In 1995, Cox started the planning to offer residential telephone services, and a major concern was being as reliable as the local incumbent. One of the many network considerations was the exposure to fiber cuts. Actually it was Paul Workman, the guy who had interviewed me to come to Cox, who came up with the idea of routing fiber over diverse routes to each area. I was given the job of cost justifying the additional route mileage to convert our star networks to rings. We mapped out our fiber routes and would experiment with various construction routes in an effort to minimize the costs of closing the rings. To facilitate this process, we developed a tool within MapInfo that permits the fiber designer to do many "what ifs" very quickly to identify the lowest cost route.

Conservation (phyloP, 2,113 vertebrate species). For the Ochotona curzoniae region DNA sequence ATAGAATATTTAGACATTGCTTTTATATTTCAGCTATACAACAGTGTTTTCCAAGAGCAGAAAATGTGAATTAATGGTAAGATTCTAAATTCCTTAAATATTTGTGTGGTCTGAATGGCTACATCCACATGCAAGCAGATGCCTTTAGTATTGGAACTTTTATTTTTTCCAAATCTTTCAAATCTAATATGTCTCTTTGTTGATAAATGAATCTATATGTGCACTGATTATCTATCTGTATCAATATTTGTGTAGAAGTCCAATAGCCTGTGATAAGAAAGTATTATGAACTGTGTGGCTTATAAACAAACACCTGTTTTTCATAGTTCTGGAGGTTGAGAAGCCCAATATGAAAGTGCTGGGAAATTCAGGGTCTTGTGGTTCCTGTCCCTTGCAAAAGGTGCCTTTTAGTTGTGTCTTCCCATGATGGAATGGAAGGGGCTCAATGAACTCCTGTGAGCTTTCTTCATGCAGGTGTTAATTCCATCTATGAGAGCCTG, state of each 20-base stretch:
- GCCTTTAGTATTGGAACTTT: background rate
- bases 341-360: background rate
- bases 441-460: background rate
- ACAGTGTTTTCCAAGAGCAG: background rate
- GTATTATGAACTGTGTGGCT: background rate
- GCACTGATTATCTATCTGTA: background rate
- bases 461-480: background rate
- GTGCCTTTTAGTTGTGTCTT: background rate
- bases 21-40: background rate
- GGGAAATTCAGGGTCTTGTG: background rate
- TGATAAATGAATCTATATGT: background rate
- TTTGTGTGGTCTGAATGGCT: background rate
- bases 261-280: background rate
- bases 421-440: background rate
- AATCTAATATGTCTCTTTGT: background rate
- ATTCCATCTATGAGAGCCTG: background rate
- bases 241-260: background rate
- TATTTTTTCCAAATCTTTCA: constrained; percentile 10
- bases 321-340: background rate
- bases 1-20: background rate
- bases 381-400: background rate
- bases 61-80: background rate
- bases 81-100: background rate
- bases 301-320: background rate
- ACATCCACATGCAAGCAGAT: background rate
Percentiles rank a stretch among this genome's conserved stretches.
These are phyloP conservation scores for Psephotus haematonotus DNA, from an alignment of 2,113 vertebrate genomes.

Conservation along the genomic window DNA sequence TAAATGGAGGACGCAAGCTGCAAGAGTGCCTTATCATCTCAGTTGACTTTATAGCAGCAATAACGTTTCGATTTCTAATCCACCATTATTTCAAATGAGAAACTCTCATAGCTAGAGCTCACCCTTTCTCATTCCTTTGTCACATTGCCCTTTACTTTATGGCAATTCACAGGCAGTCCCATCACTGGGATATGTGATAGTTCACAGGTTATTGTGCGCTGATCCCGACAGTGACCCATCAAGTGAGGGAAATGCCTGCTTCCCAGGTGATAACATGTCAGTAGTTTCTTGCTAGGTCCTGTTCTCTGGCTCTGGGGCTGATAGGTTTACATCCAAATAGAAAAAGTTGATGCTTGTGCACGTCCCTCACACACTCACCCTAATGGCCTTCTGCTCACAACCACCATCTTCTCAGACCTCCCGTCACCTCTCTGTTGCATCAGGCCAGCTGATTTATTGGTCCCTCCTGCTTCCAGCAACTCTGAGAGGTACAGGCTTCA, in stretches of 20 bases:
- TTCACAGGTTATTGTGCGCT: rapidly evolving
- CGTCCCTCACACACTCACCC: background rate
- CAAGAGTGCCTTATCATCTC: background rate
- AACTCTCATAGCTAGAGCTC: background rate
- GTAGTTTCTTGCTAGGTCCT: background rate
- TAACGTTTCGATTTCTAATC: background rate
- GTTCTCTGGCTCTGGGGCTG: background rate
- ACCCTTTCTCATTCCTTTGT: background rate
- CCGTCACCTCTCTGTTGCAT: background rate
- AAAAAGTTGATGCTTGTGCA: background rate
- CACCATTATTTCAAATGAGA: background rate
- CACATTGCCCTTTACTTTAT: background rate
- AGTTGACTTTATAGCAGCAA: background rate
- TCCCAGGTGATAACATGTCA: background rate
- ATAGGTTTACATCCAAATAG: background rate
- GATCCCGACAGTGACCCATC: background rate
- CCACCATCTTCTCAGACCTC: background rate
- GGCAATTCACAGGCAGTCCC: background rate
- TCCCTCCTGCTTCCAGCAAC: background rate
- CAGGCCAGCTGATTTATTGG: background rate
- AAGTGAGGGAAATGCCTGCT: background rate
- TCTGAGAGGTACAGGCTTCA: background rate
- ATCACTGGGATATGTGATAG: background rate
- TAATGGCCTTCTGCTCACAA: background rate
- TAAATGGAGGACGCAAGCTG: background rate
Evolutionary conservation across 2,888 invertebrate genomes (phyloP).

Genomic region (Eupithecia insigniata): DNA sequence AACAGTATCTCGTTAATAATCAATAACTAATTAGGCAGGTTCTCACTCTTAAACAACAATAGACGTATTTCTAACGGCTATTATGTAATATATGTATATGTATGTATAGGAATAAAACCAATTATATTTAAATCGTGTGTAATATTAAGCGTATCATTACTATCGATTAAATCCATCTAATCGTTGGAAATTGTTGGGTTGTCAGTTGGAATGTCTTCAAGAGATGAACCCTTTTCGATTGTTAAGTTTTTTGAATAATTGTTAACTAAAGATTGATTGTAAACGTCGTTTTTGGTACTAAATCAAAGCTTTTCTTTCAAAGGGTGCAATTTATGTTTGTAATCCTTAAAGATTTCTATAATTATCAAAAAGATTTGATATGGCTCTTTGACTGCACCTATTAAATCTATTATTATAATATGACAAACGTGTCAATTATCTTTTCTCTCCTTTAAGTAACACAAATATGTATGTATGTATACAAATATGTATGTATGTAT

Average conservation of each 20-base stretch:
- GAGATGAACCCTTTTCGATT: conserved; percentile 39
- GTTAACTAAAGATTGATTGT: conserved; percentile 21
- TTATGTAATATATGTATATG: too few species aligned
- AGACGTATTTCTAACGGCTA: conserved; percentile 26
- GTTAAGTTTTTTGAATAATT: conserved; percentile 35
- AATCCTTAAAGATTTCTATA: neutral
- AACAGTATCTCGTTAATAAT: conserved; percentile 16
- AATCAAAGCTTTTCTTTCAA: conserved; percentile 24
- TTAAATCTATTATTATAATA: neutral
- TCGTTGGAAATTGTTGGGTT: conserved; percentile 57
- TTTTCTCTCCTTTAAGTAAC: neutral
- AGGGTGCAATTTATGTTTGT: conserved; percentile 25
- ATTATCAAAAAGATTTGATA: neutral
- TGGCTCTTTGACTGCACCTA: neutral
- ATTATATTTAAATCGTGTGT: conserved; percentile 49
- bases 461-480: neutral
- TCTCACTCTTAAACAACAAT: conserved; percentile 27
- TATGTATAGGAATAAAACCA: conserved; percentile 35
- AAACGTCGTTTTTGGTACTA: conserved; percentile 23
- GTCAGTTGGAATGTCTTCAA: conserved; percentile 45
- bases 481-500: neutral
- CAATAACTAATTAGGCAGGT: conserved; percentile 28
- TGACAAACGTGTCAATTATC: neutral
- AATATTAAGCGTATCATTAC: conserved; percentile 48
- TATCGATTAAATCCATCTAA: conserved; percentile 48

How much of your work touches upon business services?
Business services over cable holds a special place in my heart. When I first joined Cox, I actually ran one of its business networks in Omaha called Commline. We offered a full line of business services such as high-speed data, DS-0, DS-1 to DS-3 telephone trunking, video conferencing, educational multimedia and telemedicine.
Although a technical success, after the divestiture of the telephone industry, these operations were dissolved. Later Cox invested in Fiber-Net, a fiber-based transport business. Cox’s understanding of the commercial business market, coupled with the fact that we were installing fiber deep into our networks, made it a natural consideration to add fiber capacity for business opportunities. Cox has always understood that serving the community means serving educational and governmental facilities, business districts, as well as our residential customers. When considering fiber routes, we identify business targets along the route and allocate business fibers that are based upon the telecom spend potential reported by Dun and Bradstreet and other databases.